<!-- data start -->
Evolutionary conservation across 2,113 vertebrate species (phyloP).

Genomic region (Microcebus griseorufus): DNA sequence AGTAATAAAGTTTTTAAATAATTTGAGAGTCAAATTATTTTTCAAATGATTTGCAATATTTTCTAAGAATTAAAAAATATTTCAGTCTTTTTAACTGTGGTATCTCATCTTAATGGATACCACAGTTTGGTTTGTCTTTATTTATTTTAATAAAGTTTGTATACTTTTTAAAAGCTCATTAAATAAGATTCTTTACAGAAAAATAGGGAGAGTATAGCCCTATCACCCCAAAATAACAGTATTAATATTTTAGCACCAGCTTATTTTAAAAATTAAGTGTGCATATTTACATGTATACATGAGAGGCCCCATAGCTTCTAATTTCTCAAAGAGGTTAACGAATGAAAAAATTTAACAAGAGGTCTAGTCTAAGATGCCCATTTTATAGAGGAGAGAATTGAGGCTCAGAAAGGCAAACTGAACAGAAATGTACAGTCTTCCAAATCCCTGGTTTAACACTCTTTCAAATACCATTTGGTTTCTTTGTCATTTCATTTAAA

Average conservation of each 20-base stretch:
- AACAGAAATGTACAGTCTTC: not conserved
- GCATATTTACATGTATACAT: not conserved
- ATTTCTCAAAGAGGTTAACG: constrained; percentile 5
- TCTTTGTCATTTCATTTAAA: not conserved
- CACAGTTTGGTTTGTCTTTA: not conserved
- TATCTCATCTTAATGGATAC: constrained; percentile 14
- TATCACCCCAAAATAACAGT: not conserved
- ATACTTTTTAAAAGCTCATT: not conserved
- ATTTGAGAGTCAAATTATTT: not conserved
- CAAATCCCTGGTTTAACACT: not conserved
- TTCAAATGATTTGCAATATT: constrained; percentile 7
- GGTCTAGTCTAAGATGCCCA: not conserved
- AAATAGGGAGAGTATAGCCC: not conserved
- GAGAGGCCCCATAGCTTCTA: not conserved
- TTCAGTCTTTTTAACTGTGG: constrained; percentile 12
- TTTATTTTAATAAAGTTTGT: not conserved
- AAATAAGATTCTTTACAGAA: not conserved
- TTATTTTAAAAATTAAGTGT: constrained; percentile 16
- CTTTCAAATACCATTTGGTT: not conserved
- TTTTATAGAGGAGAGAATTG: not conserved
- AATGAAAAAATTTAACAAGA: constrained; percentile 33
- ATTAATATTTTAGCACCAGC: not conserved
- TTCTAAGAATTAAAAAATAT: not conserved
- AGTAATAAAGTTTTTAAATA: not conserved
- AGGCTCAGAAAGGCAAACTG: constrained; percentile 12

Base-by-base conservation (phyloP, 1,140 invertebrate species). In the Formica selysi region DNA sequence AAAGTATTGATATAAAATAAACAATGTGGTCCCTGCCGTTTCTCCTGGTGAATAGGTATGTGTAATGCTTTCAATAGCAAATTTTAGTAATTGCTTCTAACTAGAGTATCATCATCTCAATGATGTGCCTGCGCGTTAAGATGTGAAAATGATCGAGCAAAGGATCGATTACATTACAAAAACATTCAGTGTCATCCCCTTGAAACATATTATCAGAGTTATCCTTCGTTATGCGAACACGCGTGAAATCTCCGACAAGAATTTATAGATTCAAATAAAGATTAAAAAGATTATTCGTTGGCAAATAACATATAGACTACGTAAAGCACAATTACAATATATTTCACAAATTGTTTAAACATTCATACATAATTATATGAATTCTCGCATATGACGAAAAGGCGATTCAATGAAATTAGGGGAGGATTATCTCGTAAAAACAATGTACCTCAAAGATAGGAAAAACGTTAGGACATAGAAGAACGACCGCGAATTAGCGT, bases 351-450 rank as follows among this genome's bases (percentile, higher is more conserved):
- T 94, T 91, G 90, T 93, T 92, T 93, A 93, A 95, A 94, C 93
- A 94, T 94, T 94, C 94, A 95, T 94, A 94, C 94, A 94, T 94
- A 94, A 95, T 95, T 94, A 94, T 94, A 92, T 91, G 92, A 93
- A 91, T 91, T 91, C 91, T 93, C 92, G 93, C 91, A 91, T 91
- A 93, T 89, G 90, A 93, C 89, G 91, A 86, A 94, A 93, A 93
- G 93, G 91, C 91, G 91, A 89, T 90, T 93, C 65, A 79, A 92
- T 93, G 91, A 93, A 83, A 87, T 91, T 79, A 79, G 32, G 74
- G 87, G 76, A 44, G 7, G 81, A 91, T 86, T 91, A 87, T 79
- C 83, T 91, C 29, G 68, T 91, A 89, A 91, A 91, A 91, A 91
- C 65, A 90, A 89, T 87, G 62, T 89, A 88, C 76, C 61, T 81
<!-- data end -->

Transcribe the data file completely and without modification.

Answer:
Evolutionary conservation across 2,113 vertebrate species (phyloP).

Genomic region (Microcebus griseorufus): DNA sequence AGTAATAAAGTTTTTAAATAATTTGAGAGTCAAATTATTTTTCAAATGATTTGCAATATTTTCTAAGAATTAAAAAATATTTCAGTCTTTTTAACTGTGGTATCTCATCTTAATGGATACCACAGTTTGGTTTGTCTTTATTTATTTTAATAAAGTTTGTATACTTTTTAAAAGCTCATTAAATAAGATTCTTTACAGAAAAATAGGGAGAGTATAGCCCTATCACCCCAAAATAACAGTATTAATATTTTAGCACCAGCTTATTTTAAAAATTAAGTGTGCATATTTACATGTATACATGAGAGGCCCCATAGCTTCTAATTTCTCAAAGAGGTTAACGAATGAAAAAATTTAACAAGAGGTCTAGTCTAAGATGCCCATTTTATAGAGGAGAGAATTGAGGCTCAGAAAGGCAAACTGAACAGAAATGTACAGTCTTCCAAATCCCTGGTTTAACACTCTTTCAAATACCATTTGGTTTCTTTGTCATTTCATTTAAA

Average conservation of each 20-base stretch:
- AACAGAAATGTACAGTCTTC: not conserved
- GCATATTTACATGTATACAT: not conserved
- ATTTCTCAAAGAGGTTAACG: constrained; percentile 5
- TCTTTGTCATTTCATTTAAA: not conserved
- CACAGTTTGGTTTGTCTTTA: not conserved
- TATCTCATCTTAATGGATAC: constrained; percentile 14
- TATCACCCCAAAATAACAGT: not conserved
- ATACTTTTTAAAAGCTCATT: not conserved
- ATTTGAGAGTCAAATTATTT: not conserved
- CAAATCCCTGGTTTAACACT: not conserved
- TTCAAATGATTTGCAATATT: constrained; percentile 7
- GGTCTAGTCTAAGATGCCCA: not conserved
- AAATAGGGAGAGTATAGCCC: not conserved
- GAGAGGCCCCATAGCTTCTA: not conserved
- TTCAGTCTTTTTAACTGTGG: constrained; percentile 12
- TTTATTTTAATAAAGTTTGT: not conserved
- AAATAAGATTCTTTACAGAA: not conserved
- TTATTTTAAAAATTAAGTGT: constrained; percentile 16
- CTTTCAAATACCATTTGGTT: not conserved
- TTTTATAGAGGAGAGAATTG: not conserved
- AATGAAAAAATTTAACAAGA: constrained; percentile 33
- ATTAATATTTTAGCACCAGC: not conserved
- TTCTAAGAATTAAAAAATAT: not conserved
- AGTAATAAAGTTTTTAAATA: not conserved
- AGGCTCAGAAAGGCAAACTG: constrained; percentile 12

Base-by-base conservation (phyloP, 1,140 invertebrate species). In the Formica selysi region DNA sequence AAAGTATTGATATAAAATAAACAATGTGGTCCCTGCCGTTTCTCCTGGTGAATAGGTATGTGTAATGCTTTCAATAGCAAATTTTAGTAATTGCTTCTAACTAGAGTATCATCATCTCAATGATGTGCCTGCGCGTTAAGATGTGAAAATGATCGAGCAAAGGATCGATTACATTACAAAAACATTCAGTGTCATCCCCTTGAAACATATTATCAGAGTTATCCTTCGTTATGCGAACACGCGTGAAATCTCCGACAAGAATTTATAGATTCAAATAAAGATTAAAAAGATTATTCGTTGGCAAATAACATATAGACTACGTAAAGCACAATTACAATATATTTCACAAATTGTTTAAACATTCATACATAATTATATGAATTCTCGCATATGACGAAAAGGCGATTCAATGAAATTAGGGGAGGATTATCTCGTAAAAACAATGTACCTCAAAGATAGGAAAAACGTTAGGACATAGAAGAACGACCGCGAATTAGCGT, bases 351-450 rank as follows among this genome's bases (percentile, higher is more conserved):
- T 94, T 91, G 90, T 93, T 92, T 93, A 93, A 95, A 94, C 93
- A 94, T 94, T 94, C 94, A 95, T 94, A 94, C 94, A 94, T 94
- A 94, A 95, T 95, T 94, A 94, T 94, A 92, T 91, G 92, A 93
- A 91, T 91, T 91, C 91, T 93, C 92, G 93, C 91, A 91, T 91
- A 93, T 89, G 90, A 93, C 89, G 91, A 86, A 94, A 93, A 93
- G 93, G 91, C 91, G 91, A 89, T 90, T 93, C 65, A 79, A 92
- T 93, G 91, A 93, A 83, A 87, T 91, T 79, A 79, G 32, G 74
- G 87, G 76, A 44, G 7, G 81, A 91, T 86, T 91, A 87, T 79
- C 83, T 91, C 29, G 68, T 91, A 89, A 91, A 91, A 91, A 91
- C 65, A 90, A 89, T 87, G 62, T 89, A 88, C 76, C 61, T 81